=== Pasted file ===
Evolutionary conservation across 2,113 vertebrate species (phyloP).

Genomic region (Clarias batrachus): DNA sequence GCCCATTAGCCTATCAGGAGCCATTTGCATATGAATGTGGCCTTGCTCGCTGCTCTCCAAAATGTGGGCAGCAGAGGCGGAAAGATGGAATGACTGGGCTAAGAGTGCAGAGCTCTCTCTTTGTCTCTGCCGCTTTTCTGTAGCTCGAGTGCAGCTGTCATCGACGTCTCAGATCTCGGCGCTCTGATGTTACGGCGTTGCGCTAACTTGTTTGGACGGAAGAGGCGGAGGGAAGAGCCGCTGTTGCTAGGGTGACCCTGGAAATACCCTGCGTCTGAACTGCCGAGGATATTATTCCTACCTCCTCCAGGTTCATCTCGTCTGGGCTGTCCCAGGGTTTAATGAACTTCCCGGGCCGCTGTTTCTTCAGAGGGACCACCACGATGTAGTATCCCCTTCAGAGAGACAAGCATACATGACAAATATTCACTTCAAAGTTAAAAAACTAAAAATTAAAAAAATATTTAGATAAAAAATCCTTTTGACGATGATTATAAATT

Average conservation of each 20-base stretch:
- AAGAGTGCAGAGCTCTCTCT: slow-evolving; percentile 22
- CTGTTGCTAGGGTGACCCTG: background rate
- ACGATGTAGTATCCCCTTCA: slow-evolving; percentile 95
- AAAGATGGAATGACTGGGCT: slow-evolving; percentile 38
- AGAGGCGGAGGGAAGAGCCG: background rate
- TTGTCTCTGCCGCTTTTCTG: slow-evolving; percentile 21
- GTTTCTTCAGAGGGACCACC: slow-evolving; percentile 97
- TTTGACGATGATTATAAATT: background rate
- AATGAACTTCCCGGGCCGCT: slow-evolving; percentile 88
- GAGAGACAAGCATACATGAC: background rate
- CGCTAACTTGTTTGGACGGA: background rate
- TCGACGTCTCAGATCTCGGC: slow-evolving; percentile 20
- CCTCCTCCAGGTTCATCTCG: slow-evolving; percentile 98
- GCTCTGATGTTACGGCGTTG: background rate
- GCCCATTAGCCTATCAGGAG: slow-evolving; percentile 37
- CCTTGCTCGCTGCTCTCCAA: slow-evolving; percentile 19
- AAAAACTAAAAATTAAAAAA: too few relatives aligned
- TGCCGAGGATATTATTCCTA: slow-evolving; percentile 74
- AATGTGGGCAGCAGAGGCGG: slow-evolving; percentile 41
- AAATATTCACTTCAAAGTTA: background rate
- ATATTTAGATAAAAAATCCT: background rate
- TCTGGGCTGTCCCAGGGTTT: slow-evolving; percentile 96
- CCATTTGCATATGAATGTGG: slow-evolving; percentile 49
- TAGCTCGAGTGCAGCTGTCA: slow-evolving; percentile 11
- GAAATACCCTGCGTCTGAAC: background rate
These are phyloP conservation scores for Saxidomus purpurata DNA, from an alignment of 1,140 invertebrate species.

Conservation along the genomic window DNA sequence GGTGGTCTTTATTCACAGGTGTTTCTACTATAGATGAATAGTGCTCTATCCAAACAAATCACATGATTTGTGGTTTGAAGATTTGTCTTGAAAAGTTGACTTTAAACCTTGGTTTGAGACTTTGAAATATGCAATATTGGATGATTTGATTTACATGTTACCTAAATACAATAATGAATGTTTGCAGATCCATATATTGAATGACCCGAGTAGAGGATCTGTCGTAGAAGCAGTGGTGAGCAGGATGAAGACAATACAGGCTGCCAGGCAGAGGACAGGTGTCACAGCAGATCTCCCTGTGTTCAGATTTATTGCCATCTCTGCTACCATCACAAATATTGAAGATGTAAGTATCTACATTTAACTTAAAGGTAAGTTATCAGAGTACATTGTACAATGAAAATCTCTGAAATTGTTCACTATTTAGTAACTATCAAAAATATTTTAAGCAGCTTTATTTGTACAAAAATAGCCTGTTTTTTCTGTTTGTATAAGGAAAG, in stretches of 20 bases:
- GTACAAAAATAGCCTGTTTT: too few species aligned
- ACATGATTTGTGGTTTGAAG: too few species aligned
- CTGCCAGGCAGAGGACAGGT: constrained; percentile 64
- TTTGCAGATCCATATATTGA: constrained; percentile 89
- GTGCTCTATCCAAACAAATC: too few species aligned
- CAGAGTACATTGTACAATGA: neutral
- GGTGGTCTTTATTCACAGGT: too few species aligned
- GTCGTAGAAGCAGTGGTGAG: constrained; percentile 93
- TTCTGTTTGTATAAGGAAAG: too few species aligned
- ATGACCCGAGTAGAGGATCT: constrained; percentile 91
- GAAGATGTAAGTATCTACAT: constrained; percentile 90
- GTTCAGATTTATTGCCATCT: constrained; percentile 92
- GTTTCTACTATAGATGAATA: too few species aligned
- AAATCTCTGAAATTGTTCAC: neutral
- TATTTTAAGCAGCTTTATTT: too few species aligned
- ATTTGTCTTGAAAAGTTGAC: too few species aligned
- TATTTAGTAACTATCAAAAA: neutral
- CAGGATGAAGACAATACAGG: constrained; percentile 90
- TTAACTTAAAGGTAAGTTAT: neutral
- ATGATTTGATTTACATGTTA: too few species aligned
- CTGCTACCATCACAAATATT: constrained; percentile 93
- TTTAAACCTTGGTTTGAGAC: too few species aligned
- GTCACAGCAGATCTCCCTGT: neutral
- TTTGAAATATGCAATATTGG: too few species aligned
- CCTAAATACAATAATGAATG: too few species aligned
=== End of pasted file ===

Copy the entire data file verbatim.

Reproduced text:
Evolutionary conservation across 2,113 vertebrate species (phyloP).

Genomic region (Clarias batrachus): DNA sequence GCCCATTAGCCTATCAGGAGCCATTTGCATATGAATGTGGCCTTGCTCGCTGCTCTCCAAAATGTGGGCAGCAGAGGCGGAAAGATGGAATGACTGGGCTAAGAGTGCAGAGCTCTCTCTTTGTCTCTGCCGCTTTTCTGTAGCTCGAGTGCAGCTGTCATCGACGTCTCAGATCTCGGCGCTCTGATGTTACGGCGTTGCGCTAACTTGTTTGGACGGAAGAGGCGGAGGGAAGAGCCGCTGTTGCTAGGGTGACCCTGGAAATACCCTGCGTCTGAACTGCCGAGGATATTATTCCTACCTCCTCCAGGTTCATCTCGTCTGGGCTGTCCCAGGGTTTAATGAACTTCCCGGGCCGCTGTTTCTTCAGAGGGACCACCACGATGTAGTATCCCCTTCAGAGAGACAAGCATACATGACAAATATTCACTTCAAAGTTAAAAAACTAAAAATTAAAAAAATATTTAGATAAAAAATCCTTTTGACGATGATTATAAATT

Average conservation of each 20-base stretch:
- AAGAGTGCAGAGCTCTCTCT: slow-evolving; percentile 22
- CTGTTGCTAGGGTGACCCTG: background rate
- ACGATGTAGTATCCCCTTCA: slow-evolving; percentile 95
- AAAGATGGAATGACTGGGCT: slow-evolving; percentile 38
- AGAGGCGGAGGGAAGAGCCG: background rate
- TTGTCTCTGCCGCTTTTCTG: slow-evolving; percentile 21
- GTTTCTTCAGAGGGACCACC: slow-evolving; percentile 97
- TTTGACGATGATTATAAATT: background rate
- AATGAACTTCCCGGGCCGCT: slow-evolving; percentile 88
- GAGAGACAAGCATACATGAC: background rate
- CGCTAACTTGTTTGGACGGA: background rate
- TCGACGTCTCAGATCTCGGC: slow-evolving; percentile 20
- CCTCCTCCAGGTTCATCTCG: slow-evolving; percentile 98
- GCTCTGATGTTACGGCGTTG: background rate
- GCCCATTAGCCTATCAGGAG: slow-evolving; percentile 37
- CCTTGCTCGCTGCTCTCCAA: slow-evolving; percentile 19
- AAAAACTAAAAATTAAAAAA: too few relatives aligned
- TGCCGAGGATATTATTCCTA: slow-evolving; percentile 74
- AATGTGGGCAGCAGAGGCGG: slow-evolving; percentile 41
- AAATATTCACTTCAAAGTTA: background rate
- ATATTTAGATAAAAAATCCT: background rate
- TCTGGGCTGTCCCAGGGTTT: slow-evolving; percentile 96
- CCATTTGCATATGAATGTGG: slow-evolving; percentile 49
- TAGCTCGAGTGCAGCTGTCA: slow-evolving; percentile 11
- GAAATACCCTGCGTCTGAAC: background rate
These are phyloP conservation scores for Saxidomus purpurata DNA, from an alignment of 1,140 invertebrate species.

Conservation along the genomic window DNA sequence GGTGGTCTTTATTCACAGGTGTTTCTACTATAGATGAATAGTGCTCTATCCAAACAAATCACATGATTTGTGGTTTGAAGATTTGTCTTGAAAAGTTGACTTTAAACCTTGGTTTGAGACTTTGAAATATGCAATATTGGATGATTTGATTTACATGTTACCTAAATACAATAATGAATGTTTGCAGATCCATATATTGAATGACCCGAGTAGAGGATCTGTCGTAGAAGCAGTGGTGAGCAGGATGAAGACAATACAGGCTGCCAGGCAGAGGACAGGTGTCACAGCAGATCTCCCTGTGTTCAGATTTATTGCCATCTCTGCTACCATCACAAATATTGAAGATGTAAGTATCTACATTTAACTTAAAGGTAAGTTATCAGAGTACATTGTACAATGAAAATCTCTGAAATTGTTCACTATTTAGTAACTATCAAAAATATTTTAAGCAGCTTTATTTGTACAAAAATAGCCTGTTTTTTCTGTTTGTATAAGGAAAG, in stretches of 20 bases:
- GTACAAAAATAGCCTGTTTT: too few species aligned
- ACATGATTTGTGGTTTGAAG: too few species aligned
- CTGCCAGGCAGAGGACAGGT: constrained; percentile 64
- TTTGCAGATCCATATATTGA: constrained; percentile 89
- GTGCTCTATCCAAACAAATC: too few species aligned
- CAGAGTACATTGTACAATGA: neutral
- GGTGGTCTTTATTCACAGGT: too few species aligned
- GTCGTAGAAGCAGTGGTGAG: constrained; percentile 93
- TTCTGTTTGTATAAGGAAAG: too few species aligned
- ATGACCCGAGTAGAGGATCT: constrained; percentile 91
- GAAGATGTAAGTATCTACAT: constrained; percentile 90
- GTTCAGATTTATTGCCATCT: constrained; percentile 92
- GTTTCTACTATAGATGAATA: too few species aligned
- AAATCTCTGAAATTGTTCAC: neutral
- TATTTTAAGCAGCTTTATTT: too few species aligned
- ATTTGTCTTGAAAAGTTGAC: too few species aligned
- TATTTAGTAACTATCAAAAA: neutral
- CAGGATGAAGACAATACAGG: constrained; percentile 90
- TTAACTTAAAGGTAAGTTAT: neutral
- ATGATTTGATTTACATGTTA: too few species aligned
- CTGCTACCATCACAAATATT: constrained; percentile 93
- TTTAAACCTTGGTTTGAGAC: too few species aligned
- GTCACAGCAGATCTCCCTGT: neutral
- TTTGAAATATGCAATATTGG: too few species aligned
- CCTAAATACAATAATGAATG: too few species aligned